Any little issues that happen with your PO along the way, keep the buyer price and keep the buyer in the loop. A lot of coaching clients come to me with these issues, “Tim, this is what happened. I need to tell the buyer this. How should I tell it to them?” We strategize on how to deliver the news in a way that sounds right and positive, and sounds like we’re on top of it. I’m happy to strategize with you if you need it.

Gather your buyer information, get your deck together, get your pitch email, make first contact, qualify the lead, make sure you’re talking to the right person, pitch the lead, and confirm your interest. Confirm the proposal and confirm the terms of the deal. Make sure it’s good for both sides. Finish your vendor paperwork in 72 hours or less if you can. If you can’t, let the buyer know what’s holding you up. A lot of times, people get held up on their COI or their certificate of insurance, and stuff like that. Don’t send your buyer vendor paperwork in piece mail. Don’t be like you to finish this one thing and you send it to them. Wait until you have it all together and send it in one big packet. That’s what they want.

Once you send your vendor paperwork, you get your vendor number. Once you receive your first PO, read it carefully because a lot of times, they’ll put the terms of the PO also on the actual PO. Make sure you’re taking a look at those and confirm it. Make sure everything is right on there. Confirm back to them. Submit it to your factory. Let the buyer know if there are any issues.

I know it sounds pretty simple. It’s a long process. Let’s say the best-case scenario happened. You sent your product to Walmart. They were interested right away. You didn’t have to spend 6 or 7 months trying to get them interested. They were interested right away. This whole process could take almost 6 months to 1 year. It’s a process that you got to go through. Onboarding is no joke. It takes a while.

There’s one thing that I forgot to mention. It’s key. It’s going to help you a lot. That’s a routing guide. Sometimes unless you ask for it, the buyer won’t send it to you. When you’re shipping to a retailer, there is a lot of information about how they want stuff received, what’s on the labels, how they need the pallets, what kind of pallets to use, what’s the size of the pallets, and how they have to be stacked. It goes on and on.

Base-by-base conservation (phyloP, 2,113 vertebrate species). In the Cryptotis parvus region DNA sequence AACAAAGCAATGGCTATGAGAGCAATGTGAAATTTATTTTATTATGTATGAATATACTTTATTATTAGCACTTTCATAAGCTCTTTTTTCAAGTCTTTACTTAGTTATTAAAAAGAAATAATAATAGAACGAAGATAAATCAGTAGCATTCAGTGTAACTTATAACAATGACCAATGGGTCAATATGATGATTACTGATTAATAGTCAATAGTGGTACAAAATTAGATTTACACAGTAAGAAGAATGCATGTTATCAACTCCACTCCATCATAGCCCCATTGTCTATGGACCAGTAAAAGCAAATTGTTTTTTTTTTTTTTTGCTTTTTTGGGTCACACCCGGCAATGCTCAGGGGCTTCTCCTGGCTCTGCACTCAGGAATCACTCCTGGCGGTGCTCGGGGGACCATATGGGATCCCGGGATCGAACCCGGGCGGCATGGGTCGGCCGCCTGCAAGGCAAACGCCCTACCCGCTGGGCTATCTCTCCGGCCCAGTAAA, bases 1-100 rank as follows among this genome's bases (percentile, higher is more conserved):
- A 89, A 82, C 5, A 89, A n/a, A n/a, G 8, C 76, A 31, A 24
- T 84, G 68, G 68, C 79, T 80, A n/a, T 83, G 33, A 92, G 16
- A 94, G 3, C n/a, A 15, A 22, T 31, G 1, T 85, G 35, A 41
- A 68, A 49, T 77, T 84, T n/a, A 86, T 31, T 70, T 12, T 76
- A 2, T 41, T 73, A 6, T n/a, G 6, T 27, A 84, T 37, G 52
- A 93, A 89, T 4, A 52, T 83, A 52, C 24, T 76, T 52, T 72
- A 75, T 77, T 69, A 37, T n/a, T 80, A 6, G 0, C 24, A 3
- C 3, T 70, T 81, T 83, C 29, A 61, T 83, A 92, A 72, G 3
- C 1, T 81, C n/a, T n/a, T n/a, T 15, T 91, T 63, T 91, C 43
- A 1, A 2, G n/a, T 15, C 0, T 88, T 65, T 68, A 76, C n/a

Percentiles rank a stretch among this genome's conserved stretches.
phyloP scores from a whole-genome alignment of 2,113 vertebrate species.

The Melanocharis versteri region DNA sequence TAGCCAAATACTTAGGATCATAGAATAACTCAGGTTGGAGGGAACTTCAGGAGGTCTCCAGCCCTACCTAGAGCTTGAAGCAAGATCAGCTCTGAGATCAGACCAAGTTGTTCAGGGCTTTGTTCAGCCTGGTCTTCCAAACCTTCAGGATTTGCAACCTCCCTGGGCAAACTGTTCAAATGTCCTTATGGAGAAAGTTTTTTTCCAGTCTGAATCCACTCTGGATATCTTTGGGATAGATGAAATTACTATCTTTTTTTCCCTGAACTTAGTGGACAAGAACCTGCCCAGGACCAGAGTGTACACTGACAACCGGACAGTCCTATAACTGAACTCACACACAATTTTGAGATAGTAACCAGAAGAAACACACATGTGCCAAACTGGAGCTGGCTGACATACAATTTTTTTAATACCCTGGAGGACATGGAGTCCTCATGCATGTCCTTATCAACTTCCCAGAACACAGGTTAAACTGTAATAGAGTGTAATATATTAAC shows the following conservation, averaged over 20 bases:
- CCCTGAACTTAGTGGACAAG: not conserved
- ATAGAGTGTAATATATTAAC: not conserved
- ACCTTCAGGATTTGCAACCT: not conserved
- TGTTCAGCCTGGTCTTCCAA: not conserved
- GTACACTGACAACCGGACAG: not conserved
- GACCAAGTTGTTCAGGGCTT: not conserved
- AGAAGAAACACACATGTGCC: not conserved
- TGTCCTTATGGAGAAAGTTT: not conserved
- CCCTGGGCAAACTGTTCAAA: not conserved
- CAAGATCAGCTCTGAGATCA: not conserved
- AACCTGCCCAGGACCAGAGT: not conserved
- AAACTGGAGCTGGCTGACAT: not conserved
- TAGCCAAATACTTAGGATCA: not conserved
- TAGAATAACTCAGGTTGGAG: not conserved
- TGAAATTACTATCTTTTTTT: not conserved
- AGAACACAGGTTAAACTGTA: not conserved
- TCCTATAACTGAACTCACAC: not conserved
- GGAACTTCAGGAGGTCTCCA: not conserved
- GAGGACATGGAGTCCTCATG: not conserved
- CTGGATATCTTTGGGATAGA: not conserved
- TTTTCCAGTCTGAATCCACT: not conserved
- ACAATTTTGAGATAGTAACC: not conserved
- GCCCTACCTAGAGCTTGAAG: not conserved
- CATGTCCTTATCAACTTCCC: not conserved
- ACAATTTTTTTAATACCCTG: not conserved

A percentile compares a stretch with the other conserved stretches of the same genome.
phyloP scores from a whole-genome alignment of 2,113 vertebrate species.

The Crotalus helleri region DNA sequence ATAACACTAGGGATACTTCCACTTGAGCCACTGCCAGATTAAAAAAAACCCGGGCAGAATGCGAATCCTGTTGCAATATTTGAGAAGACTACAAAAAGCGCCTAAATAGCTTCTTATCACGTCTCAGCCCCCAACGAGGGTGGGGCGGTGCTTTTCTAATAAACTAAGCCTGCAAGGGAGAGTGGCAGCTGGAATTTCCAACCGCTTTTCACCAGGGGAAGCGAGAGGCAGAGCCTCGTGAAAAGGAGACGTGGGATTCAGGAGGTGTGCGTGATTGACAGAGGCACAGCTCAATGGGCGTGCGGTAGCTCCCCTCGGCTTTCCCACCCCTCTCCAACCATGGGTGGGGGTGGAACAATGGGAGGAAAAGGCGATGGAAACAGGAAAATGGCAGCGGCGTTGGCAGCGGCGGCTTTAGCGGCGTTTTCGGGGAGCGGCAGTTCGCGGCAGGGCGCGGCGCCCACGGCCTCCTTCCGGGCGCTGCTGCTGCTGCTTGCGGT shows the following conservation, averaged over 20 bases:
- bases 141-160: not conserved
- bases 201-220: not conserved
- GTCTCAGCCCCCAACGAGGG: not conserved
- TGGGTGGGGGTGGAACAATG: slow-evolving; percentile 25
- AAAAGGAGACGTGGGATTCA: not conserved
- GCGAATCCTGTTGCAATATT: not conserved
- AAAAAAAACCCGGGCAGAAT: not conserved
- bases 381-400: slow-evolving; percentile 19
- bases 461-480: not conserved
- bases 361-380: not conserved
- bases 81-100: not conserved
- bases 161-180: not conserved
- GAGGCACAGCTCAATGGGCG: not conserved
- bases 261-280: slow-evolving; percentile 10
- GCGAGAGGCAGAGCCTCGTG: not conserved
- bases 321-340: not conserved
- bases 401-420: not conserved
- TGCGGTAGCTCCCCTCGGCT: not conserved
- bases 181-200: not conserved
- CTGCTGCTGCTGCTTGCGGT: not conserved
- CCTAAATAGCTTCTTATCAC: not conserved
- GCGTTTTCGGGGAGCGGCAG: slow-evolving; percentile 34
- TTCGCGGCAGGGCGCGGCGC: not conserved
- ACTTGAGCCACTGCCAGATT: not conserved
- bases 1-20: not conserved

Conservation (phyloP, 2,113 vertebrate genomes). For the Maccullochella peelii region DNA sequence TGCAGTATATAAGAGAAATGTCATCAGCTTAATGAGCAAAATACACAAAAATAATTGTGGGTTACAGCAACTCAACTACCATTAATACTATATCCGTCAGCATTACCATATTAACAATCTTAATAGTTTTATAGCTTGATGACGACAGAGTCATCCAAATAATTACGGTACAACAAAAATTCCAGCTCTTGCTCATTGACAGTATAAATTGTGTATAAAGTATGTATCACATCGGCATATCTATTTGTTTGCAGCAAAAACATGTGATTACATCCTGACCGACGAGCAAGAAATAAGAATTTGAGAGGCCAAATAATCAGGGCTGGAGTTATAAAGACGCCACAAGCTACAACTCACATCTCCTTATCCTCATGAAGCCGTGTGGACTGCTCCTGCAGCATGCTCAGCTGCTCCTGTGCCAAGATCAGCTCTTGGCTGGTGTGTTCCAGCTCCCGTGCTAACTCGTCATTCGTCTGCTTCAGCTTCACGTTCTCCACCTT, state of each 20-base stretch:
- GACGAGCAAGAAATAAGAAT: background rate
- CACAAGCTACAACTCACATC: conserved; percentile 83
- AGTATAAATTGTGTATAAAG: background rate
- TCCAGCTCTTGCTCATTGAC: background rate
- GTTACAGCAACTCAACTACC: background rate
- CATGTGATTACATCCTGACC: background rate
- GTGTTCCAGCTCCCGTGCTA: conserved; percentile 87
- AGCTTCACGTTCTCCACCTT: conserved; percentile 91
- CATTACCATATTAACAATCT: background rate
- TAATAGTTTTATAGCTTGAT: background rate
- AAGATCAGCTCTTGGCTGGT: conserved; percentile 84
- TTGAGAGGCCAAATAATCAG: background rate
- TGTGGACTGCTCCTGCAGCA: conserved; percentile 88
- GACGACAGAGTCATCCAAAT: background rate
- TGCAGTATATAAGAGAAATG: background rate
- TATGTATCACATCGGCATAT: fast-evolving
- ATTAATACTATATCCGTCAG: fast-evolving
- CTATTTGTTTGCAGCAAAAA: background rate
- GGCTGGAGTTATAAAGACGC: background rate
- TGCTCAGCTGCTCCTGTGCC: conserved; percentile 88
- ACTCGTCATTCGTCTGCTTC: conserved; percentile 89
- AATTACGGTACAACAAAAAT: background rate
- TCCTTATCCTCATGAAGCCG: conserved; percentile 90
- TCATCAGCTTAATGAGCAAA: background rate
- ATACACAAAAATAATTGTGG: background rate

They have something called a routing guide that lists everything that you need to know about what to do to ship them the product. You need to ask them for this. You give it to your factory or your 3PL. They need to read through it thoroughly and make sure that you’re in compliance because the fastest way to get chargebacks from the retailer is not to have the stuff that they say that you need to have on the package, labels and so on. Get the routing guide and make sure you understand it.

Guys, it’s good to be back. I hope that helps. If you need some help, reach out. You can go to TLBConsulting.com anytime and reach out to us. Let us know what you’re dealing with. If you want to pop in on the VIP Group and see what it’s like, feel free. Send me a message. Let me know. I’ll shoot you the information for our next class. Unfortunately, you can’t pop in on the Advanced VIP Group. You have to be part of the group, and everybody signs an NDA because we talk a lot about specific things. It’s not one that you can pop in on, but you certainly can pop in with no charge on the VIP Group and see what it’s like. See if it might be something that interests you. We would love to have you. As always, if you have feedback and questions, feel free to reach back out and make comments. That’s all I have for you. I appreciate your time. I appreciate you tuning in. It’s good to be back and spend some time with you. Until next time.